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How Long Should You Know a Prof Before Asking for a Letter?

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I don't think it's a matter of how long you know the professor, but what you think your relationship is. If you've known a professor for only a month, but you've already done work in his lab and your relationship is good, that's fine. If you've known a professor for 2 years, but you didn't do much in the lab other than wash dishes, and you rarely saw him except once a month, then that's probably not going to be a great letter.

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I'm not a science person, so my answer is a little different than monochrome's, as Literature students don't do lab work, and more like zapster's. I think the answer lies in how well the professor knows your abilities. When I have advised undergrads, I generally find they've taken at least two classes with the professors they ask for LOR's and in addition they've developed a significant rapport with them. However, one of my classmates asked a prof that he'd only known for a semester for a recommendation, and got a very strong one, so there is some variability here.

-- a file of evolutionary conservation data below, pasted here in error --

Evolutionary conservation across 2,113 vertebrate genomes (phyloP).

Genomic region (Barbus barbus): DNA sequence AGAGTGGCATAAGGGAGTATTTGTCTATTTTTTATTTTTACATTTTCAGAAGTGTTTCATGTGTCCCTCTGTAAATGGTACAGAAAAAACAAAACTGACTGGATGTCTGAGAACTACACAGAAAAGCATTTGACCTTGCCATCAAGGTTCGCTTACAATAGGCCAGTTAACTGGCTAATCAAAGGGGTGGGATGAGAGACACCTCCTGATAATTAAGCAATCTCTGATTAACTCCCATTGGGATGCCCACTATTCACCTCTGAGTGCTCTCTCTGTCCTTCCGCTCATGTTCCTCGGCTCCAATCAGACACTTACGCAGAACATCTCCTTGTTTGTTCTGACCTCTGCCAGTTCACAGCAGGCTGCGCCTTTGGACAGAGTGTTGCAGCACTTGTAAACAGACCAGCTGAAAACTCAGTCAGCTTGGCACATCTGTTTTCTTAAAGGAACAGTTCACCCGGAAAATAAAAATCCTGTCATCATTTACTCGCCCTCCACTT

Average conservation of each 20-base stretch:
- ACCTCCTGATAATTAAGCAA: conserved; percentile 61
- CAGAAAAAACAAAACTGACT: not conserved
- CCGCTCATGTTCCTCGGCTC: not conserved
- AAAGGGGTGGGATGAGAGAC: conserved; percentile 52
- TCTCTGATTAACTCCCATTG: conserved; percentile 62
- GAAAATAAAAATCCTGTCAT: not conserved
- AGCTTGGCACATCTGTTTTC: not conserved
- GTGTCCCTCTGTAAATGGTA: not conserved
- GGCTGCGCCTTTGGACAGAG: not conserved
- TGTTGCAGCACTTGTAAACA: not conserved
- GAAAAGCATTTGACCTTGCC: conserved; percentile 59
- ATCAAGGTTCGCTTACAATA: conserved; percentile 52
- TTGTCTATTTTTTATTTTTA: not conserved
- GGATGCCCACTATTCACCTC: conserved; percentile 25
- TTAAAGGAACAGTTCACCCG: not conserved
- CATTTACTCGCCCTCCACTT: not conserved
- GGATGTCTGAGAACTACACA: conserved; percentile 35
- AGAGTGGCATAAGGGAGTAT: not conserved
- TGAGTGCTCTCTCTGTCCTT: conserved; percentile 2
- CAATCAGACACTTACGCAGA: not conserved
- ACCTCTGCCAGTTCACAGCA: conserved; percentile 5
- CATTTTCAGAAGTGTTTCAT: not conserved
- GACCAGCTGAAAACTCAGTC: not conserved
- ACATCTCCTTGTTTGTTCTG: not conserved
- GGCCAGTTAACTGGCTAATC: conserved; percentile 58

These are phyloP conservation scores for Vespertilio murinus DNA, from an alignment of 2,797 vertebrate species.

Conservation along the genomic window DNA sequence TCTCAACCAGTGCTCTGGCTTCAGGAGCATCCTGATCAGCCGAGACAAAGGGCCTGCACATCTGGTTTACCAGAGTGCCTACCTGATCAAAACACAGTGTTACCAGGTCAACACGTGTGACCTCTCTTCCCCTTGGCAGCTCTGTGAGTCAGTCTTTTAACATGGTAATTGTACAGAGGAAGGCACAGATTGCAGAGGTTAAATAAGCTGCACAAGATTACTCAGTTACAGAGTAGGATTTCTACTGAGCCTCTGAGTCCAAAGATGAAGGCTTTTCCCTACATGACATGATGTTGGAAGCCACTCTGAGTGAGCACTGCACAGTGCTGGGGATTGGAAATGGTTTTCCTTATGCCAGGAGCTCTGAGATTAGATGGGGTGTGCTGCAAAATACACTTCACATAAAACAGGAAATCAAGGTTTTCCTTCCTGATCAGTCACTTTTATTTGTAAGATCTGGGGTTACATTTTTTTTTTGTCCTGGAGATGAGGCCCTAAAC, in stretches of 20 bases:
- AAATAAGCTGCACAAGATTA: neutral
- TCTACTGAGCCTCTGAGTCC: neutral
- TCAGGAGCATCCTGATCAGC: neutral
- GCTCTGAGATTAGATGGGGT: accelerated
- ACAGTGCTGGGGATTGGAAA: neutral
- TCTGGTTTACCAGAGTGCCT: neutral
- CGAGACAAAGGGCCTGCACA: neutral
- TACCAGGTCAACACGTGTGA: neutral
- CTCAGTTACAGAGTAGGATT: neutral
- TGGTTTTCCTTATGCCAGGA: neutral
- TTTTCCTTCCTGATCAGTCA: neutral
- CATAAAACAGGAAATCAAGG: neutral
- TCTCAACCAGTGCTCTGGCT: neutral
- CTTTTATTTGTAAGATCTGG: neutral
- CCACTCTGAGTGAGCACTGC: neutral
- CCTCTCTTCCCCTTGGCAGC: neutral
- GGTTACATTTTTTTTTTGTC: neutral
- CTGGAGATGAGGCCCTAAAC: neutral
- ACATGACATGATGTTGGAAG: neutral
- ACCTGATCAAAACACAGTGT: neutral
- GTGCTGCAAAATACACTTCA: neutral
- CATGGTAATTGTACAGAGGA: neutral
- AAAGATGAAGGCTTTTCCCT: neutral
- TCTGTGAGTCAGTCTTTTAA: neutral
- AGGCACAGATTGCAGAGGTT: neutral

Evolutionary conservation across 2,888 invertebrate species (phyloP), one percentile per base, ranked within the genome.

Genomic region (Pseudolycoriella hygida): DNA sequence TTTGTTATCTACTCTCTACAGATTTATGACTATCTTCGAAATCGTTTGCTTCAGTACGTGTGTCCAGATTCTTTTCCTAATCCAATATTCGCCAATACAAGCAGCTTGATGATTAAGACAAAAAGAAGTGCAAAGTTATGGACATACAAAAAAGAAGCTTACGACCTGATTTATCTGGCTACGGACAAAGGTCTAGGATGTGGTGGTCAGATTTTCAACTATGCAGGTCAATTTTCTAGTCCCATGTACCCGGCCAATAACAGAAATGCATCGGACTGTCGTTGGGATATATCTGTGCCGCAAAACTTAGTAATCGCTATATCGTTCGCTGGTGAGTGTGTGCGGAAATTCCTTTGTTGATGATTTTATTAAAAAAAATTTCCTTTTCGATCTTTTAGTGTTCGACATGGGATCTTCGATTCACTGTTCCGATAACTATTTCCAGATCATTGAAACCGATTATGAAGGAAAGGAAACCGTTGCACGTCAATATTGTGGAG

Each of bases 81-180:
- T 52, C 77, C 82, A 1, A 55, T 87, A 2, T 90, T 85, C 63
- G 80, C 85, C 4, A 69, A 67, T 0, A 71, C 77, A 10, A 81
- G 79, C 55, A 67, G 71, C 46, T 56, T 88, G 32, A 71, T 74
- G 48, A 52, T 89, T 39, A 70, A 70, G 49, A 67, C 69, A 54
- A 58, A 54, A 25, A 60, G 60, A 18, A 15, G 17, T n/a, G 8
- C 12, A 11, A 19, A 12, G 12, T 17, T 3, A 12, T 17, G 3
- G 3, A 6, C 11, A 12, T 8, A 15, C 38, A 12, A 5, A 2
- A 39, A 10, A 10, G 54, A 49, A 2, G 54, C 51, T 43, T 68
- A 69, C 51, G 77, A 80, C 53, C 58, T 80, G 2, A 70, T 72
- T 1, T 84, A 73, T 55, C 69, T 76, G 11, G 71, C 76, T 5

The short answer is: your professor should know you well enough to be able to speak for your ability to complete whatever graduate degree you're applying for. Since this is the case, you should be certain this professor has seen your absolute best work and work ethic. 


Lastly, it is OK to ask, "Dr. So-and-so, would you feel comfortable writing me a letter of recommendation for grad programs?" That gives the professor a chance to bow out if they feel they don't know you well enough, and you'll get the added bonus of being sure of their support.

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